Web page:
Emails from Jack

…and how they are a continuous source of inspiration for blog posts.

A couple of days ago, I received the general mailing list email that gets sent out to subscribers of the e.ndp newsletter. This edition provided insight into the base level of rhetorical tone that the NDP is likely to set during the next session of Parliamentary debate.

The subject line optimistically declares:

Parliament opens Monday!

Multiple exclamation marks are perhaps even a little too profligate of Canada’s most socialist party, but that single one does indicate anticipation to sit in Parliament again. Anticipation is a symptom of purpose, and it would seem that the NDP will be looking forward to achieving something during this session.

The NDP email begins:

Parliament re-opens Monday, and the new NDP caucus are ready to go. We’ll be fighting to move forward on our working families agenda while ensuring Canada does not move backward on key issues.

While it is particularly encouraging that Jack and crew plan to fight for ‘working families’ (which by last count was almost everyone’s family), the promise not to compromise on “forwards-backwards” issues is there for his base. Of course, one’s reference point on “forwards” vs. “backwards” is completely dependent on the direction (“left” vs. “right”) that one is facing.

However, I get the sense that Layton and the NDP will want to get things to work during this session of Parliament.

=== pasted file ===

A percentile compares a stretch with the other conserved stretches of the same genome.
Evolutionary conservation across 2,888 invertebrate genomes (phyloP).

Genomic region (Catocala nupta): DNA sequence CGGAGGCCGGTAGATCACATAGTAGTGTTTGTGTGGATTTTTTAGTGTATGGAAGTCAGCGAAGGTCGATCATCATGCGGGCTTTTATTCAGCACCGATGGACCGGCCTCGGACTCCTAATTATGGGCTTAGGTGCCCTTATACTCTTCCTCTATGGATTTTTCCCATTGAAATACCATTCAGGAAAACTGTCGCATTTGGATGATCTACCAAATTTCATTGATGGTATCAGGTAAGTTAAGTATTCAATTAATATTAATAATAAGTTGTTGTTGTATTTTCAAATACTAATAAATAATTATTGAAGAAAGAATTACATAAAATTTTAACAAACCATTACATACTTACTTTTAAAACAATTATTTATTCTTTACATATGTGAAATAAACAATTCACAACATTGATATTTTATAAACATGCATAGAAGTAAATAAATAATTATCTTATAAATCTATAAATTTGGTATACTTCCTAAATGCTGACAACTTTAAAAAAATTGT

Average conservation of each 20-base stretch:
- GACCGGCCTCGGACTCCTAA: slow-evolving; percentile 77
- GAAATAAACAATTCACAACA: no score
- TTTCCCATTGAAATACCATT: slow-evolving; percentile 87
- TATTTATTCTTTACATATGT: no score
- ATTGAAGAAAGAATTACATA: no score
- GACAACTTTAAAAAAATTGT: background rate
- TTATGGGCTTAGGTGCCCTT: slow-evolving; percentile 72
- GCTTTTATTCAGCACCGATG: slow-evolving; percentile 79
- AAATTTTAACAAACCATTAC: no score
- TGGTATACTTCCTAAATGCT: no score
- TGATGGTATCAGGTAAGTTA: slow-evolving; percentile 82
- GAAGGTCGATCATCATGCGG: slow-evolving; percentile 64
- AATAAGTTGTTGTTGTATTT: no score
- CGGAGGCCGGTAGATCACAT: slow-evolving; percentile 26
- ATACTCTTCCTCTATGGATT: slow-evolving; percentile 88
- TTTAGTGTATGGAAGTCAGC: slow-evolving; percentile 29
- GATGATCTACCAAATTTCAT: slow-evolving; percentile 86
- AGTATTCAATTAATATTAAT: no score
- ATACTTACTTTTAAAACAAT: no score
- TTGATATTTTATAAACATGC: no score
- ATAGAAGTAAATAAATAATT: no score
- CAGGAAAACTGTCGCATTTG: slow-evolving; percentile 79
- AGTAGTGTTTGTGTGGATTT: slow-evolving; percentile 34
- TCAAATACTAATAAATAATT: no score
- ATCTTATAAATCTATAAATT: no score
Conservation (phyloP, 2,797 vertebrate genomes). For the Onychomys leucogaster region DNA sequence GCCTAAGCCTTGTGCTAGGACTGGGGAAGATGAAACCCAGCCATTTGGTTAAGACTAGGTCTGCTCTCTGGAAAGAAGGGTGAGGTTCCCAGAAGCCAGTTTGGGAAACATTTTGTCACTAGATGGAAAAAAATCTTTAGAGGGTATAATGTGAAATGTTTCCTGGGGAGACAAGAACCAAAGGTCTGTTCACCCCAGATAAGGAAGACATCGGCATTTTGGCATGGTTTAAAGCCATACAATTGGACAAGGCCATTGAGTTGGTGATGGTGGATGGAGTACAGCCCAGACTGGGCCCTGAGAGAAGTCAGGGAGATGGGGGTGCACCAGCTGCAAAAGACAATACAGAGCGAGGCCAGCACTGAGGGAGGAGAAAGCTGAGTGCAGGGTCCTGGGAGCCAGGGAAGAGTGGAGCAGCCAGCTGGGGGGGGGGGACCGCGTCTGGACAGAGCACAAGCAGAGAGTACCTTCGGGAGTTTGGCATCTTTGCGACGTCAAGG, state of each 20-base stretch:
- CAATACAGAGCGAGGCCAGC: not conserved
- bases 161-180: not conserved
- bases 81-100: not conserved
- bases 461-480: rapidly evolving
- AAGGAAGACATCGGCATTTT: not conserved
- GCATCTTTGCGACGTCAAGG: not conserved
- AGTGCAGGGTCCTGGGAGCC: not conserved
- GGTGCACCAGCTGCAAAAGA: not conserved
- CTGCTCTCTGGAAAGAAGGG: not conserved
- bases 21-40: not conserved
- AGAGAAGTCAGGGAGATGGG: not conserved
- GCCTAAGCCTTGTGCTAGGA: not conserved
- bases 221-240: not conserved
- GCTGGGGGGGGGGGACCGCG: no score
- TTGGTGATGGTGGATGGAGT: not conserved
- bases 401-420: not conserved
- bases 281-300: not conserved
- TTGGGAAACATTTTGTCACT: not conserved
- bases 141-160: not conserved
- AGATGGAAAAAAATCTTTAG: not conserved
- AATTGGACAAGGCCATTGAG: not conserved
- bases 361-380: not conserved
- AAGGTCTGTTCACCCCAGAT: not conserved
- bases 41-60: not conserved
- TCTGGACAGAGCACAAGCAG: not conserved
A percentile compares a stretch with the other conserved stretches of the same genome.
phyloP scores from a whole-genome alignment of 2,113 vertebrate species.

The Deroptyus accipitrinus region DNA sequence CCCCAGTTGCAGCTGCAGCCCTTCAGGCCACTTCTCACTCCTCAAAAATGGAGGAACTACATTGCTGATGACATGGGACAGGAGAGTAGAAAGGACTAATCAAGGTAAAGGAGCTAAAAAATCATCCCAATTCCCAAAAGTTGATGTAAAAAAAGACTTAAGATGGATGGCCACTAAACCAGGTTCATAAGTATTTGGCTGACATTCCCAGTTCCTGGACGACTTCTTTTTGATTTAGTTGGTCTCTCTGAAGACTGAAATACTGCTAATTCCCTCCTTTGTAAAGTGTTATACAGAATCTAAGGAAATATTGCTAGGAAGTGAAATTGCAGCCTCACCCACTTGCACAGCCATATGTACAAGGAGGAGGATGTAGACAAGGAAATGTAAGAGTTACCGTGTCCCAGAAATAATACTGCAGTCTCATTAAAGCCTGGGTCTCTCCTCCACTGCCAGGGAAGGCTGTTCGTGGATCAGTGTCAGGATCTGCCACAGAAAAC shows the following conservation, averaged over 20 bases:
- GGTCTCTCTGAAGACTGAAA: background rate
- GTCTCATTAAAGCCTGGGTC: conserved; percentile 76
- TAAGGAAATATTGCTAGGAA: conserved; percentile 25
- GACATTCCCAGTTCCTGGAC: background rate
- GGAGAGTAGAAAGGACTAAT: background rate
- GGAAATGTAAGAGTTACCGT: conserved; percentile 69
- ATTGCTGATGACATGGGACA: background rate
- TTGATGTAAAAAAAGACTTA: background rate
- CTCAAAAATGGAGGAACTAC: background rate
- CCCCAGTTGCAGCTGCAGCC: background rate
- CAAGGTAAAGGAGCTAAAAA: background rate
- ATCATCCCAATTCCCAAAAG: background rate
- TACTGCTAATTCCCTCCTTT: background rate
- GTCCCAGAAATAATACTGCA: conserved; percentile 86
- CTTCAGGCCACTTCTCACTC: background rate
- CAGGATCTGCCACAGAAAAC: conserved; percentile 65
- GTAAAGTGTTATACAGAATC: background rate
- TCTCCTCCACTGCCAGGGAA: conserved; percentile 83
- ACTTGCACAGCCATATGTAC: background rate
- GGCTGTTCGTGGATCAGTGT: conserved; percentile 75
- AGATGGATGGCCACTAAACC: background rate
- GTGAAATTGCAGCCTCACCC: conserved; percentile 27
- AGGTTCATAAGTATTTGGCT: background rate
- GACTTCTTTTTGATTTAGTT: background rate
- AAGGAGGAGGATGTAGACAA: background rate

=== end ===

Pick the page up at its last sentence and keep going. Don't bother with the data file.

In fact, the NDP immediately seeks to distance their party from what they predict will be an ineffective Liberal opposition which will merely seek to oppose:

The Liberals say they’ll oppose everything — they say they don’t have to work with anyone. People expect better from their minority Parliament, and New Democrats will deliver the principled opposition Canadians deserve.

I get the impression that the NDP has realized that it’s now safe to distrust the Liberals now that their agenda isn’t dependent upon them. And yes, they do go so far as to call the Liberal party unprincipled. Here the NDP also indicates that they are willing to be constructive with the Conservative government on a variety of issues:

In this session, NDP MPs will be fighting to put working families first by working to:

* Strengthen public health care.

This fits in with the Conservative plan to introduce a Patient’s Wait-Time Guarantee. While ‘strengthening public health care’ will never include taking Chaoulli out to the ice-flows, the NDP will be happy to participate with the government by partnering to create a wait-times guarantee.

* Ensure care for seniors and opportunities for young people.

While these two areas are not explicitly included in the government’s list of 5 priorities, creating a more prosperous country by reducing the tax burden on these low income earners by cutting the GST and cracking down on crime are two of Harper’s policy initiatives that resounded well with this segment of the electorate.

* Provide economic security for families and communities.

The child tax allowance of $1200 per child under the age of 6 will certain help create flexibility in the options available to parents seeking childcare for their children. I understand that this is counter to the NDP’s approach for raising children, but when “economic security for communities” is uncovered as a “dental plan and strike pay for local 382”, Canadians will always select the freedom to choose their daycare options.